Brad Lakin and Lakin Law Firm have been dismissed without prejudice from a civil lawsuit that accuses the firm’s founder – Lowell Thomas Lakin – of sexually assaulting a 15-year-old boy.

Brad Lakin, who now operates SL Chapman – successor to the Lakin Law Firm, was originally named a co-defendant in the suit brought in 2006 by the boy’s mother. Brad Lakin, son of Thomas Lakin, was accused of concealing evidence of abuse.

St. Clair County Associate Judge Heinz Rudolf wrote in an order Jan. 15 that Brad Lakin and the now dissolved Lakin firm were dismissed per agreement of the parties.

Since a stay was lifted in the civil case, Thomas Lakin has been fighting a plaintiff’s motion for summary judgment.

Plaintiff’s attorney Ed Unsell seeks summary judgment arguing that Lakin admitted to Judge Charles Romani in 2011 that he sexually abused a boy.

Lakin’s attorney Clyde Kuehn of Belleville, however, argues that the stipulation Lakin entered into in the bench trial before Romani is not binding in civil court. Kuehn says that when his client went before Romani in 2011, the “judgment of conviction was made upon a finding of the trial judge and not upon a plea accepted…there was no admission, judicial or evidentiary, in the proceedings that took place.”

Unsell calls that argument “ludicrous.”

Rudolf has set a hearing on the motion for summary judgment on March 25 at 1:30 p.m.

In federal court, where Thomas Lakin pleaded guilty in October 2008 to charges of maintaining a residence for distribution and use of a controlled substance, possession with intent to distribute cocaine and distribution of cocaine to a minor, the same judge who sentenced Lakin - U.S. District Judge Phil Gilbert - today granted motions to modify conditions of release.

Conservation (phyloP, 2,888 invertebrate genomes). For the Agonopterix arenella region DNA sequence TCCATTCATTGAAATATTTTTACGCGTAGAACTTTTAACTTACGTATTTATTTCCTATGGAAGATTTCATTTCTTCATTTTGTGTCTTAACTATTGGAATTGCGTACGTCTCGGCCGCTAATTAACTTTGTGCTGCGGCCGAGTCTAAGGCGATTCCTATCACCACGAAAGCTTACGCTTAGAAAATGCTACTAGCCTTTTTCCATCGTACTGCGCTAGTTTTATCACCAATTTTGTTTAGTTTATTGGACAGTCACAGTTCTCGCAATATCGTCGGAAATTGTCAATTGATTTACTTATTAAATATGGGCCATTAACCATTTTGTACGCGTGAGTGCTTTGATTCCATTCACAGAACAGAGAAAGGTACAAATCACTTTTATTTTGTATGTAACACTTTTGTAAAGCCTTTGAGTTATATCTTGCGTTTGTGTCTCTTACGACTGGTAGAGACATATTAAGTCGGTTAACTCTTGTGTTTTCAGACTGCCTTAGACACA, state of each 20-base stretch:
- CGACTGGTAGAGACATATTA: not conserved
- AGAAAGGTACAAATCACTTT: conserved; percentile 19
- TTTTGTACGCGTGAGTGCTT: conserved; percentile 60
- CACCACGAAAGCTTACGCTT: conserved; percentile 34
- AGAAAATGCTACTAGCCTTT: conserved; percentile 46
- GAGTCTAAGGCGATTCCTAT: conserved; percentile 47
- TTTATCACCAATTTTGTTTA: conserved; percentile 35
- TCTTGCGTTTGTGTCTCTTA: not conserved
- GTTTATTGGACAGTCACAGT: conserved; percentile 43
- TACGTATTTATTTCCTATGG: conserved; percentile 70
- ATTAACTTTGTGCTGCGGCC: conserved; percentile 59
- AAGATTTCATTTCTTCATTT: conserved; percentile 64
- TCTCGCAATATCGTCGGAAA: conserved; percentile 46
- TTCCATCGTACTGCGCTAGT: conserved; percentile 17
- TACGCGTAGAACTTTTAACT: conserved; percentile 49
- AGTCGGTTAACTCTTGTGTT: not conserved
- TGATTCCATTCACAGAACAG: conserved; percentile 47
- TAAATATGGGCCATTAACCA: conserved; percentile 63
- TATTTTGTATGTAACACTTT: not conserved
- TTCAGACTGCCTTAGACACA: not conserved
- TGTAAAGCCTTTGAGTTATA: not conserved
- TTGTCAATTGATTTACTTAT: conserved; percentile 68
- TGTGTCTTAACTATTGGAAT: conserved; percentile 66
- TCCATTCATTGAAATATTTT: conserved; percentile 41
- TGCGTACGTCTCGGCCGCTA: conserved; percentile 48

Lakin, who was released from prison in November, had served five years of a six-year sentence that also included six years of supervised release.

The government and Lakin agreed to the following terms:

“The defendant shall register with the state sex offender registration agency in the state where the defendant resides, works, or is a student, as directed by the probation officer.

“The defendant shall participate in an approved sexual offender treatment program, as directed by the probation officer. If deemed necessary, the defendant shall submit to an approved, sexual-predator evaluation, as directed by the probation officer.

“The defendant shall abide by all rules, requirements, and conditions of the treatment program, including submission to polygraph and/or plethysmograph examination to determine compliance with the conditions of release. The defendant shall remain in the program until successfully completed, or until such time as the defendant is released from the program by the Court and/or probation officer. The defendant shall pay for the costs associated with services rendered, based on a Court approved sliding fee scale as directed by the probation officer. The defendant's financial obligation shall never exceed the total cost of services rendered.

“The defendant shall not associate with persons under the age of 18 except in the presence of a responsible adult, who is aware of the nature of the defendant’s background and current offense and who has been approved by the probation officer.

“The defendant shall permit the probation officer to have access to any personal computer and/or electronic device capable of accessing the Internet, World Wide Web, and Electronic Mail. The defendant shall also allow the probation officer or designee to conduct regular searches of his computer and/or electronic device using software monitoring devices if determined necessary by the probation officer. The defendant shall consent to third-party disclosure to any employer or potential employer, concerning any computer-related restrictions that may be imposed upon him.

“The defendant shall inform other residents or occupants of his home that computer systems will be subject to inspection by the probation officer and/or authorized contractor.”

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